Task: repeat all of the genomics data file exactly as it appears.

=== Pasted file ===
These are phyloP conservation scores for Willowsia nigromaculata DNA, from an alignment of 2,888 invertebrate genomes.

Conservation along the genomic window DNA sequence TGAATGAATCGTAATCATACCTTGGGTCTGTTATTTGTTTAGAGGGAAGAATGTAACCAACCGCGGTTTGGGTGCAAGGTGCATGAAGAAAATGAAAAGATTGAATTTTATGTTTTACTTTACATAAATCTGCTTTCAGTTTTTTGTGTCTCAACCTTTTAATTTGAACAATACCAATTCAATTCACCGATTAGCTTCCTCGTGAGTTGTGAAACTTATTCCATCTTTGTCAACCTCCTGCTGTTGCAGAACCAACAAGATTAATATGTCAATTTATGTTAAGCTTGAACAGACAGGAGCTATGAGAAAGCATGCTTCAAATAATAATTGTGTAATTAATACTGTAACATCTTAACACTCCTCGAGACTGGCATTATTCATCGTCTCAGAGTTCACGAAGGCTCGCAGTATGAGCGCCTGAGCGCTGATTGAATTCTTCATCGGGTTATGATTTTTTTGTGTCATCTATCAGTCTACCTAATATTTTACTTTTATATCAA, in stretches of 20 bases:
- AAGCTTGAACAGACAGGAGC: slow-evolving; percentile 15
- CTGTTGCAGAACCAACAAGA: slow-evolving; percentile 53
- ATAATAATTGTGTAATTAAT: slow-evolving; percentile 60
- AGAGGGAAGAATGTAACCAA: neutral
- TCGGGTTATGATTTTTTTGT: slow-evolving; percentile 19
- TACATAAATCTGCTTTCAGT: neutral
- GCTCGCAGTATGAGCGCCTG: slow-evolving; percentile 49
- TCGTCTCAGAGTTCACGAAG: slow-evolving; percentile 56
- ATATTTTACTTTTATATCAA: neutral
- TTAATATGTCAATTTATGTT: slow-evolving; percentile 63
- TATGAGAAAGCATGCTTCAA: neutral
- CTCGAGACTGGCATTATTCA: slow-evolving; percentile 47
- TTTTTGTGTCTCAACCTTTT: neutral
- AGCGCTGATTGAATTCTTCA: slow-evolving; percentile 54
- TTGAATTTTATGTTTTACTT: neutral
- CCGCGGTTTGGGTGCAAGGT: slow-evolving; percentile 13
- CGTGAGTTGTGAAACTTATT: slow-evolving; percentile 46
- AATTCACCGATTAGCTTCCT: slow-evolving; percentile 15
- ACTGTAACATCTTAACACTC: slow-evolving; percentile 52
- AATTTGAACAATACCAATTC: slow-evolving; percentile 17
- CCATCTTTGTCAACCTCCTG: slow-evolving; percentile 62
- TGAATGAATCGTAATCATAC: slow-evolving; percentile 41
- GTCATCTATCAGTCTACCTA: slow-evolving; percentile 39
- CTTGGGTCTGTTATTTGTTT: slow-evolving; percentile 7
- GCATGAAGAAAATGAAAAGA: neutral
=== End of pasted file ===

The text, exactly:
These are phyloP conservation scores for Willowsia nigromaculata DNA, from an alignment of 2,888 invertebrate genomes.

Conservation along the genomic window DNA sequence TGAATGAATCGTAATCATACCTTGGGTCTGTTATTTGTTTAGAGGGAAGAATGTAACCAACCGCGGTTTGGGTGCAAGGTGCATGAAGAAAATGAAAAGATTGAATTTTATGTTTTACTTTACATAAATCTGCTTTCAGTTTTTTGTGTCTCAACCTTTTAATTTGAACAATACCAATTCAATTCACCGATTAGCTTCCTCGTGAGTTGTGAAACTTATTCCATCTTTGTCAACCTCCTGCTGTTGCAGAACCAACAAGATTAATATGTCAATTTATGTTAAGCTTGAACAGACAGGAGCTATGAGAAAGCATGCTTCAAATAATAATTGTGTAATTAATACTGTAACATCTTAACACTCCTCGAGACTGGCATTATTCATCGTCTCAGAGTTCACGAAGGCTCGCAGTATGAGCGCCTGAGCGCTGATTGAATTCTTCATCGGGTTATGATTTTTTTGTGTCATCTATCAGTCTACCTAATATTTTACTTTTATATCAA, in stretches of 20 bases:
- AAGCTTGAACAGACAGGAGC: slow-evolving; percentile 15
- CTGTTGCAGAACCAACAAGA: slow-evolving; percentile 53
- ATAATAATTGTGTAATTAAT: slow-evolving; percentile 60
- AGAGGGAAGAATGTAACCAA: neutral
- TCGGGTTATGATTTTTTTGT: slow-evolving; percentile 19
- TACATAAATCTGCTTTCAGT: neutral
- GCTCGCAGTATGAGCGCCTG: slow-evolving; percentile 49
- TCGTCTCAGAGTTCACGAAG: slow-evolving; percentile 56
- ATATTTTACTTTTATATCAA: neutral
- TTAATATGTCAATTTATGTT: slow-evolving; percentile 63
- TATGAGAAAGCATGCTTCAA: neutral
- CTCGAGACTGGCATTATTCA: slow-evolving; percentile 47
- TTTTTGTGTCTCAACCTTTT: neutral
- AGCGCTGATTGAATTCTTCA: slow-evolving; percentile 54
- TTGAATTTTATGTTTTACTT: neutral
- CCGCGGTTTGGGTGCAAGGT: slow-evolving; percentile 13
- CGTGAGTTGTGAAACTTATT: slow-evolving; percentile 46
- AATTCACCGATTAGCTTCCT: slow-evolving; percentile 15
- ACTGTAACATCTTAACACTC: slow-evolving; percentile 52
- AATTTGAACAATACCAATTC: slow-evolving; percentile 17
- CCATCTTTGTCAACCTCCTG: slow-evolving; percentile 62
- TGAATGAATCGTAATCATAC: slow-evolving; percentile 41
- GTCATCTATCAGTCTACCTA: slow-evolving; percentile 39
- CTTGGGTCTGTTATTTGTTT: slow-evolving; percentile 7
- GCATGAAGAAAATGAAAAGA: neutral